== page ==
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Meet Jasmine Zelaya

Today we’d like to introduce you to Jasmine Zelaya.

Jasmine, let’s start with your story. We’d love to hear how you got started and how the journey has been so far.
I’ve always been a maker of things. It began as a child, drawing, painting and sewing scraps of my old clothing together.  I have been fortunate that my mother really nurtured this creativity, as she too was a creative individual. I was fascinated by ancient art and relics, and my mother would take me to some of the museums around houston.  These visits to the museum made a lasting impression on me. As I got older, I spent even more time drawing and painting. I carried around a sketchbook everywhere I went. As an extremely introverted teen, drawing in my sketchbook helped me sort out my ideas, and was really therapeutic for me.

My senior year of high school, I was awarded a full scholarship and travel to The Oxbow School, an intensive semester-long art program in Napa, California. It was there that I really grew as a young artist. The experience was the catalyst for my decision in pursuing the arts professionally. From there, I attended the Kansas City Art Institute in Kansas City, MO, where I majored in painting and earned my BFA. In art school I painted with oils, embroidered paper and textiles and began woodworking, creating tiny wooden word sculptures.

After college, I was awarded a studio residency through the Charlotte Street Urban Culture Project. In the following years, I began teaching art to youth, creating and facilitating art programming for a local art center and gallery that catered to low-income families. From there I began my career in librarianship, developing art and literacy-based programming for youth and teens. During my years in KCMO, I participated in an interactive performance art collective, fabricating sets and props. The work I made for this performance art collective was featured in venues in Malmo, Sweden, Deitch Projects in New York, and the Bemis Center for Arts in Omaha Nebraska.

In the months before I moved from Kansas City back home to Houston, I put myself through what I called an “Art Bootcamp”, by signing up for several figure- drawing and ceramic classes. It was at the Kansas City Clay Guild, where everything began to come together for me. I was incredibly productive and connected with the material and began feverishly making work.  It was one of the happiest times of my life!

When I moved back to Houston in the summer of 2013, space was an issue, so I began making small gouache paintings on paper. I was again extremely productive as I began to reacquaint myself with my hometown. That year I made a goal to be more ambitious with my art, and I began submitting to various open calls and participated in group shows. Around that time, I received word that my painting, “Twins” had been selected by Art Blocks Houston and the Weingarten Art Group to be displayed on the Main Street Marquee, a billboard-sized installation on the exterior of the Main Street Market building in Downtown Houston.

Soon after, I found out that three of my paintings had been selected for publications in “New American Paintings”, a national art publication, and that my painting “Fan Boys” had also made the cover. These two achievements were really monumental to me. Since then, I have continued to push myself, creating more complex imagery and media. My first installation “Neither Here Nor There” recently opened at Box13’s Window Box in Houston’s East End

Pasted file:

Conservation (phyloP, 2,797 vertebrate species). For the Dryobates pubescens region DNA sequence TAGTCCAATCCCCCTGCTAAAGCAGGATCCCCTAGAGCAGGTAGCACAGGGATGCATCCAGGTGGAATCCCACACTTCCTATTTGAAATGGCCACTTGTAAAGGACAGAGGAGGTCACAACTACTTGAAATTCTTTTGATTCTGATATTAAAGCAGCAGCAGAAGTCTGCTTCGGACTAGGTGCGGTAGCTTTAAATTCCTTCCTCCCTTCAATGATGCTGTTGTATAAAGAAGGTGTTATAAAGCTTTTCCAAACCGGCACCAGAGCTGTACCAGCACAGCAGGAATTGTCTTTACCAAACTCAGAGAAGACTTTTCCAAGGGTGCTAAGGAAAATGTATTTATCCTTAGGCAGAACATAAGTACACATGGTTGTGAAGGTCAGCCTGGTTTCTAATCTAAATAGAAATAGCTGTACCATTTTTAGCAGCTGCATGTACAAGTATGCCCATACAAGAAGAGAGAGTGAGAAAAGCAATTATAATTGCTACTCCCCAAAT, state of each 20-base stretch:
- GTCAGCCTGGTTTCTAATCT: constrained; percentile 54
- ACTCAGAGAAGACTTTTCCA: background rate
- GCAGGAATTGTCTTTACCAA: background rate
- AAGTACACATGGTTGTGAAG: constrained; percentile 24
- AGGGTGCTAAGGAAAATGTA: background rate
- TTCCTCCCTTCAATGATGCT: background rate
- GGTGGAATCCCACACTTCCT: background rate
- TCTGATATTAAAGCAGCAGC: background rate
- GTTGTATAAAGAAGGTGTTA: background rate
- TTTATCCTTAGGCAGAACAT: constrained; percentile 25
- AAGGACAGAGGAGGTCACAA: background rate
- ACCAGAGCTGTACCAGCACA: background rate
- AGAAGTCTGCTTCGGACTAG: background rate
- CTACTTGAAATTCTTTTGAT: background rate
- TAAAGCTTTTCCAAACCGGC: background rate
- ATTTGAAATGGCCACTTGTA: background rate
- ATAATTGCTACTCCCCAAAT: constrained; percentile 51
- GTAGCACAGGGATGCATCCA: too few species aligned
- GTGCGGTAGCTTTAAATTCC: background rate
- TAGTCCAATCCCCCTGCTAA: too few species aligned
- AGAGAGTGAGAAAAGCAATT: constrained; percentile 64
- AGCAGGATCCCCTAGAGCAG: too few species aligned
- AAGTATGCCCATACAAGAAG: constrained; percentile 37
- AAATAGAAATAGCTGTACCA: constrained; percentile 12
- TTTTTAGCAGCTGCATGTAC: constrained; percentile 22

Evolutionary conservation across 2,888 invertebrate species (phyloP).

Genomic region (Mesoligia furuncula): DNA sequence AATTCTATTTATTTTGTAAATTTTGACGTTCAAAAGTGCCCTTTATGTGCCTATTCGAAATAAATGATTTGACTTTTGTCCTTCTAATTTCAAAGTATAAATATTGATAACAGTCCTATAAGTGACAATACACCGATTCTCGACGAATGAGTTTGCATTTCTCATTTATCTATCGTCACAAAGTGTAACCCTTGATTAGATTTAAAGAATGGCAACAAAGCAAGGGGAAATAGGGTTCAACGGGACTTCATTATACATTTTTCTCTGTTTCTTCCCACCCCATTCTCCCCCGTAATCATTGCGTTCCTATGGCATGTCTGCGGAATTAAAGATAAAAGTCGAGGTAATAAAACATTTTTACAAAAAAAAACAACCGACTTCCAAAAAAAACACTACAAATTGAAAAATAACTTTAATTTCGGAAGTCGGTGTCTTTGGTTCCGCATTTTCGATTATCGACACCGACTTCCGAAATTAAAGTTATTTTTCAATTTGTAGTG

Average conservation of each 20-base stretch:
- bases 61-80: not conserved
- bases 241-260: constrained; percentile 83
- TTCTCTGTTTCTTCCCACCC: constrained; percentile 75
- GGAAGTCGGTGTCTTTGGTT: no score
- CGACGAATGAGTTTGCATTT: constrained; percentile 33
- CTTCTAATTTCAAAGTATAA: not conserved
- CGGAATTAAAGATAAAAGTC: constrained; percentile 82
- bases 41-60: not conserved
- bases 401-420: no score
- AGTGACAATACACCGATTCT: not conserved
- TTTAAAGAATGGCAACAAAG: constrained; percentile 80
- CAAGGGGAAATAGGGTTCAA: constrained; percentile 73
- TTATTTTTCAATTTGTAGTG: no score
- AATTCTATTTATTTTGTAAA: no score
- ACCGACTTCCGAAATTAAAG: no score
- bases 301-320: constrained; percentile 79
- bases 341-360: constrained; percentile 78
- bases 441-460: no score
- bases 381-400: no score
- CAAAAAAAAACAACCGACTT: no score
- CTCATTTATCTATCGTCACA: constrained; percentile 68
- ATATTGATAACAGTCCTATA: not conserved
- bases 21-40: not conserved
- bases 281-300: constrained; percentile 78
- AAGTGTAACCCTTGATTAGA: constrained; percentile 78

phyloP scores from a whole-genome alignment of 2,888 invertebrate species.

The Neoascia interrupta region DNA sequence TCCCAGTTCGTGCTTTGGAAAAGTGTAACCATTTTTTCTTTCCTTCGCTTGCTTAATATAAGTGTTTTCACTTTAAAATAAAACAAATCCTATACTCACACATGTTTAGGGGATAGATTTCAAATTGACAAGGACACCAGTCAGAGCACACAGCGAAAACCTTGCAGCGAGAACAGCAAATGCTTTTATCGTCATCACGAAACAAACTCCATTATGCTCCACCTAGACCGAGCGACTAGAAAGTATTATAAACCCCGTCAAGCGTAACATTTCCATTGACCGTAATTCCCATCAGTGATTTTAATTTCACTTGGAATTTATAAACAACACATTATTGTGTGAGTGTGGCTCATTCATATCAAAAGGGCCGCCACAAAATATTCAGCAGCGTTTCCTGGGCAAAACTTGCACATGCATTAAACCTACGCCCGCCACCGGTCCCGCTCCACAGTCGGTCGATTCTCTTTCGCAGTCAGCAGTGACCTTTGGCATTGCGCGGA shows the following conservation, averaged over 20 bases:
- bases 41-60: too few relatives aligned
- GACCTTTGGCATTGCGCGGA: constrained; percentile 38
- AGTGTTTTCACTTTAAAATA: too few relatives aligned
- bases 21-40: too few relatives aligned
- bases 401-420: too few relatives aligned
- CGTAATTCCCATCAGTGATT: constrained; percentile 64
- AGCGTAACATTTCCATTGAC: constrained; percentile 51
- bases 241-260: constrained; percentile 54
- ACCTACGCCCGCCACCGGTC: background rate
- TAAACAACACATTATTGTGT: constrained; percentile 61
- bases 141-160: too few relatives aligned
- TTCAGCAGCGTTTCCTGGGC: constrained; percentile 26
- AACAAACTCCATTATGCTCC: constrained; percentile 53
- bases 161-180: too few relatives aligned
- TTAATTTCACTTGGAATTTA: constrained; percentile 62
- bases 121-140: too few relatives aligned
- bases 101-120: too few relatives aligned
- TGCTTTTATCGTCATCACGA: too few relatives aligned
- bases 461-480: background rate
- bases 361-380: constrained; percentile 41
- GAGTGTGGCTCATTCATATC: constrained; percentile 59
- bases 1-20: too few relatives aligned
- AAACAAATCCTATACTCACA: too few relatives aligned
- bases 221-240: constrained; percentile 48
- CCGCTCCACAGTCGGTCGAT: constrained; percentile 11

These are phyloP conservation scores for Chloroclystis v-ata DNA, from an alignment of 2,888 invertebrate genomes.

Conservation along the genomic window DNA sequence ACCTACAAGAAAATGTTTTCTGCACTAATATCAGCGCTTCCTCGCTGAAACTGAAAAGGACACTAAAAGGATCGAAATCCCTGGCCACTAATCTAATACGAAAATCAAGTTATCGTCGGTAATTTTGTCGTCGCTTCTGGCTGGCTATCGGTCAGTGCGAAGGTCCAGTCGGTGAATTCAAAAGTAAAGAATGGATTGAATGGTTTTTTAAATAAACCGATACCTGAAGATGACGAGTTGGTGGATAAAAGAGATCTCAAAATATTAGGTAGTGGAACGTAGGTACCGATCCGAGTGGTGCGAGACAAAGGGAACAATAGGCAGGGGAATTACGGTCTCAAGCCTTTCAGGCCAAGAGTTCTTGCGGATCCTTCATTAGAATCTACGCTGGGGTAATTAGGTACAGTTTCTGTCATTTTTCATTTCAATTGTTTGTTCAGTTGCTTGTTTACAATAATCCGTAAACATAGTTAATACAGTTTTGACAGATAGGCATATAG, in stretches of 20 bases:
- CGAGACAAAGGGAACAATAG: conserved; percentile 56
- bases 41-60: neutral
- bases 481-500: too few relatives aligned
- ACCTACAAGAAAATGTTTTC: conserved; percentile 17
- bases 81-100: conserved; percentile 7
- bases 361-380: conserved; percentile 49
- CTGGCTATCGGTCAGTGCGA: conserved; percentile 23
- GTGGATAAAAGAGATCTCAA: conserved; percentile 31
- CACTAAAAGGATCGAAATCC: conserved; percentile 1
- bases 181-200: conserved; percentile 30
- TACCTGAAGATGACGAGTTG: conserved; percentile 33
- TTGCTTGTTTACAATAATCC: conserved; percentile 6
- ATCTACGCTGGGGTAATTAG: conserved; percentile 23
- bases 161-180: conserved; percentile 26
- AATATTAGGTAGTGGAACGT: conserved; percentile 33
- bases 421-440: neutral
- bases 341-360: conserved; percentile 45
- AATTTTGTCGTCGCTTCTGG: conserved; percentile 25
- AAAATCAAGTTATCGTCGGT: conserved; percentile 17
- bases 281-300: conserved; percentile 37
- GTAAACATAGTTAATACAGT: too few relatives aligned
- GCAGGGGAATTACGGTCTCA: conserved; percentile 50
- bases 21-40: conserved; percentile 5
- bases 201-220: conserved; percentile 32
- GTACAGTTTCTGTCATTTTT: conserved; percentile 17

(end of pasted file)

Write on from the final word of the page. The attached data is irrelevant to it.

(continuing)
Overall, has it been relatively smooth? If not, what were some of the struggles along the way?
Art School left me feeling kind of lost. It took a long time for me to get out of that rut. During that time I found other ways of creating.

Professionally, I began creating and facilitating art programming for youth and teens for the public library system in Kansas City. I developed programs around things that were of interest to me at the time. I fulfilled the need to make, through my programs, which were focused on fiber arts.

Around this time, I began obsessively free-form knitting and crocheting wearables for myself and those close to me. I reveled in the process, a labor of love, and the functional wearables that resulted.

Space has always been a challenge, and I’ve had to find solutions for what I needed. I’ve recently moved into a house with a second bedroom dedicated as my studio space, and am now happily in the beginning stages of making large scale paintings.

We’d love to hear more about what you do.
I am a visual artist based in Houston. I create mixed media paintings on paper that focus on beauty, race, gender, and identity.

I am a graduate of the Kansas City Art Institute and received my BFA in Painting in 2006. I was awarded a residency through the Charlotte Street Foundation’s Urban Culture Project in Kansas City, Missouri, in 2008. My work has been exhibited throughout the U.S., including in association with the Bemis Center for Contemporary Arts and Deitch Projects. I was the cover artist for New American Paintings West Issue  #132. My painting “Twins” was on view on the Main Street Marquee, a billboard- sized installation displayed on the exterior of the Main Street Market building in Downtown Houston.  Most recently, my artwork was requested for use on set for the filming of TV show that has just wrapped production and is set to air on a major network in the next few months. Currently, my installation “Neither Here nor There” is on view in the Window Box at Box13.

What is “success” or “successful” for you?
I define success as my level of productivity, clarity and reaching of personal goals. If I’m productive, and making work that I feel is strong, that’s when I’m the happiest.

Contact Info:

Image Credit:
Photo by: Brenda Edith Franco
Styling by: Vida Antigua

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